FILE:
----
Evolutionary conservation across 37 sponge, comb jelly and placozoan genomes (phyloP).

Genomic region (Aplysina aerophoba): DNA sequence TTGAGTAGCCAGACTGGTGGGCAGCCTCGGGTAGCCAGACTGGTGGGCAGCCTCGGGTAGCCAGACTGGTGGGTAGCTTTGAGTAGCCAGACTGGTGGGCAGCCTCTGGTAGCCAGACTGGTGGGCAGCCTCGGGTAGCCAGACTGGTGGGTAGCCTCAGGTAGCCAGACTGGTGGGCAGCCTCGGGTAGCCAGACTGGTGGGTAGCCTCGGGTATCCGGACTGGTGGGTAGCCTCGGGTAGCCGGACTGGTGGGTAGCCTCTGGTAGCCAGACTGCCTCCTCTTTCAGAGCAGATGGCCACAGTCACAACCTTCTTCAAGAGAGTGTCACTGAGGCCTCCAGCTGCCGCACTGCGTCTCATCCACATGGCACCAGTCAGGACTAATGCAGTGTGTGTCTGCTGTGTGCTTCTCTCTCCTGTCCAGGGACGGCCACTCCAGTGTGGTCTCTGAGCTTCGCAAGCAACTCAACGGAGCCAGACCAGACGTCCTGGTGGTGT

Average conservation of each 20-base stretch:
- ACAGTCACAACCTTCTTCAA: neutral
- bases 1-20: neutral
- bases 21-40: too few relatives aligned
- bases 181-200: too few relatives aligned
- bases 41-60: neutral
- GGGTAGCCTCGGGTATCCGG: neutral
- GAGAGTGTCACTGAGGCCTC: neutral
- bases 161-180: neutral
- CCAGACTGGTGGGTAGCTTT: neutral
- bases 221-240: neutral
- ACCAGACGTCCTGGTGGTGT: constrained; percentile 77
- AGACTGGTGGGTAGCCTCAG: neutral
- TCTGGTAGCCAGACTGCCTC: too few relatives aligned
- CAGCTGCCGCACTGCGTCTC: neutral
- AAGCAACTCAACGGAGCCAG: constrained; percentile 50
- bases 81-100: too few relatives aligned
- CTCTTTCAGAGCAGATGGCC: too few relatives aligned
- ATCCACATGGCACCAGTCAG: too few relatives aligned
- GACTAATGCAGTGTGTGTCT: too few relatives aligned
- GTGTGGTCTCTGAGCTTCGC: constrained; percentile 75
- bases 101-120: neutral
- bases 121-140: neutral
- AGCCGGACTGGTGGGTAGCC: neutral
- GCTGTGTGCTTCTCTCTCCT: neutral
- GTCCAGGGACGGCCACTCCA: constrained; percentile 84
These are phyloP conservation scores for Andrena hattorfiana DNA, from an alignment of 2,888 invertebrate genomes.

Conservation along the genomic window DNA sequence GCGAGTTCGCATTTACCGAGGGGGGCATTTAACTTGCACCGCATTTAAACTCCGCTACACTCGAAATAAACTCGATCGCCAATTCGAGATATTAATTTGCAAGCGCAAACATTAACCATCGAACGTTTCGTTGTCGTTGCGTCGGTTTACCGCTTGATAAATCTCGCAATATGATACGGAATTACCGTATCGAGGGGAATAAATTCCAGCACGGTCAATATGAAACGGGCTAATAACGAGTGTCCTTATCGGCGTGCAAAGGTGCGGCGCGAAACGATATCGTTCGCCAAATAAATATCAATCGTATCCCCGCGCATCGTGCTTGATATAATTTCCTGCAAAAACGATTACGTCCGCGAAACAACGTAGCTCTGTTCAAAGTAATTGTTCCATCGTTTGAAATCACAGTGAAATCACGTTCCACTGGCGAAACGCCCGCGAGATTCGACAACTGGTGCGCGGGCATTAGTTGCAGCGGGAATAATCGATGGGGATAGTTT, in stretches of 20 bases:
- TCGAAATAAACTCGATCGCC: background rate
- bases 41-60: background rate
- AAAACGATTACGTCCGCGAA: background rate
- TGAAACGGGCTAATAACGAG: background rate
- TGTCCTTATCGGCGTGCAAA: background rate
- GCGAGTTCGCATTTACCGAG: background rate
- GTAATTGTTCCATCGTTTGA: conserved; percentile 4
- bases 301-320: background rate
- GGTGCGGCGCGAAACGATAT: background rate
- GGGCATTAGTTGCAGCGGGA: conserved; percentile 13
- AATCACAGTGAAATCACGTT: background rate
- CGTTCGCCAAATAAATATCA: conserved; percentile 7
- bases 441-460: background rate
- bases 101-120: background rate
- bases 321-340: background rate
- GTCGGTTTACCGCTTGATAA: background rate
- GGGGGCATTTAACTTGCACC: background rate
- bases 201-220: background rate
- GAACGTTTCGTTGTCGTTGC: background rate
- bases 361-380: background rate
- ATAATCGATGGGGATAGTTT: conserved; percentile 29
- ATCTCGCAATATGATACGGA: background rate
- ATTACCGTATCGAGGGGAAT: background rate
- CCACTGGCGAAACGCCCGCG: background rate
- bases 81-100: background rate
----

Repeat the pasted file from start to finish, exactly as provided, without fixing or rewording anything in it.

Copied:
Evolutionary conservation across 37 sponge, comb jelly and placozoan genomes (phyloP).

Genomic region (Aplysina aerophoba): DNA sequence TTGAGTAGCCAGACTGGTGGGCAGCCTCGGGTAGCCAGACTGGTGGGCAGCCTCGGGTAGCCAGACTGGTGGGTAGCTTTGAGTAGCCAGACTGGTGGGCAGCCTCTGGTAGCCAGACTGGTGGGCAGCCTCGGGTAGCCAGACTGGTGGGTAGCCTCAGGTAGCCAGACTGGTGGGCAGCCTCGGGTAGCCAGACTGGTGGGTAGCCTCGGGTATCCGGACTGGTGGGTAGCCTCGGGTAGCCGGACTGGTGGGTAGCCTCTGGTAGCCAGACTGCCTCCTCTTTCAGAGCAGATGGCCACAGTCACAACCTTCTTCAAGAGAGTGTCACTGAGGCCTCCAGCTGCCGCACTGCGTCTCATCCACATGGCACCAGTCAGGACTAATGCAGTGTGTGTCTGCTGTGTGCTTCTCTCTCCTGTCCAGGGACGGCCACTCCAGTGTGGTCTCTGAGCTTCGCAAGCAACTCAACGGAGCCAGACCAGACGTCCTGGTGGTGT

Average conservation of each 20-base stretch:
- ACAGTCACAACCTTCTTCAA: neutral
- bases 1-20: neutral
- bases 21-40: too few relatives aligned
- bases 181-200: too few relatives aligned
- bases 41-60: neutral
- GGGTAGCCTCGGGTATCCGG: neutral
- GAGAGTGTCACTGAGGCCTC: neutral
- bases 161-180: neutral
- CCAGACTGGTGGGTAGCTTT: neutral
- bases 221-240: neutral
- ACCAGACGTCCTGGTGGTGT: constrained; percentile 77
- AGACTGGTGGGTAGCCTCAG: neutral
- TCTGGTAGCCAGACTGCCTC: too few relatives aligned
- CAGCTGCCGCACTGCGTCTC: neutral
- AAGCAACTCAACGGAGCCAG: constrained; percentile 50
- bases 81-100: too few relatives aligned
- CTCTTTCAGAGCAGATGGCC: too few relatives aligned
- ATCCACATGGCACCAGTCAG: too few relatives aligned
- GACTAATGCAGTGTGTGTCT: too few relatives aligned
- GTGTGGTCTCTGAGCTTCGC: constrained; percentile 75
- bases 101-120: neutral
- bases 121-140: neutral
- AGCCGGACTGGTGGGTAGCC: neutral
- GCTGTGTGCTTCTCTCTCCT: neutral
- GTCCAGGGACGGCCACTCCA: constrained; percentile 84
These are phyloP conservation scores for Andrena hattorfiana DNA, from an alignment of 2,888 invertebrate genomes.

Conservation along the genomic window DNA sequence GCGAGTTCGCATTTACCGAGGGGGGCATTTAACTTGCACCGCATTTAAACTCCGCTACACTCGAAATAAACTCGATCGCCAATTCGAGATATTAATTTGCAAGCGCAAACATTAACCATCGAACGTTTCGTTGTCGTTGCGTCGGTTTACCGCTTGATAAATCTCGCAATATGATACGGAATTACCGTATCGAGGGGAATAAATTCCAGCACGGTCAATATGAAACGGGCTAATAACGAGTGTCCTTATCGGCGTGCAAAGGTGCGGCGCGAAACGATATCGTTCGCCAAATAAATATCAATCGTATCCCCGCGCATCGTGCTTGATATAATTTCCTGCAAAAACGATTACGTCCGCGAAACAACGTAGCTCTGTTCAAAGTAATTGTTCCATCGTTTGAAATCACAGTGAAATCACGTTCCACTGGCGAAACGCCCGCGAGATTCGACAACTGGTGCGCGGGCATTAGTTGCAGCGGGAATAATCGATGGGGATAGTTT, in stretches of 20 bases:
- TCGAAATAAACTCGATCGCC: background rate
- bases 41-60: background rate
- AAAACGATTACGTCCGCGAA: background rate
- TGAAACGGGCTAATAACGAG: background rate
- TGTCCTTATCGGCGTGCAAA: background rate
- GCGAGTTCGCATTTACCGAG: background rate
- GTAATTGTTCCATCGTTTGA: conserved; percentile 4
- bases 301-320: background rate
- GGTGCGGCGCGAAACGATAT: background rate
- GGGCATTAGTTGCAGCGGGA: conserved; percentile 13
- AATCACAGTGAAATCACGTT: background rate
- CGTTCGCCAAATAAATATCA: conserved; percentile 7
- bases 441-460: background rate
- bases 101-120: background rate
- bases 321-340: background rate
- GTCGGTTTACCGCTTGATAA: background rate
- GGGGGCATTTAACTTGCACC: background rate
- bases 201-220: background rate
- GAACGTTTCGTTGTCGTTGC: background rate
- bases 361-380: background rate
- ATAATCGATGGGGATAGTTT: conserved; percentile 29
- ATCTCGCAATATGATACGGA: background rate
- ATTACCGTATCGAGGGGAAT: background rate
- CCACTGGCGAAACGCCCGCG: background rate
- bases 81-100: background rate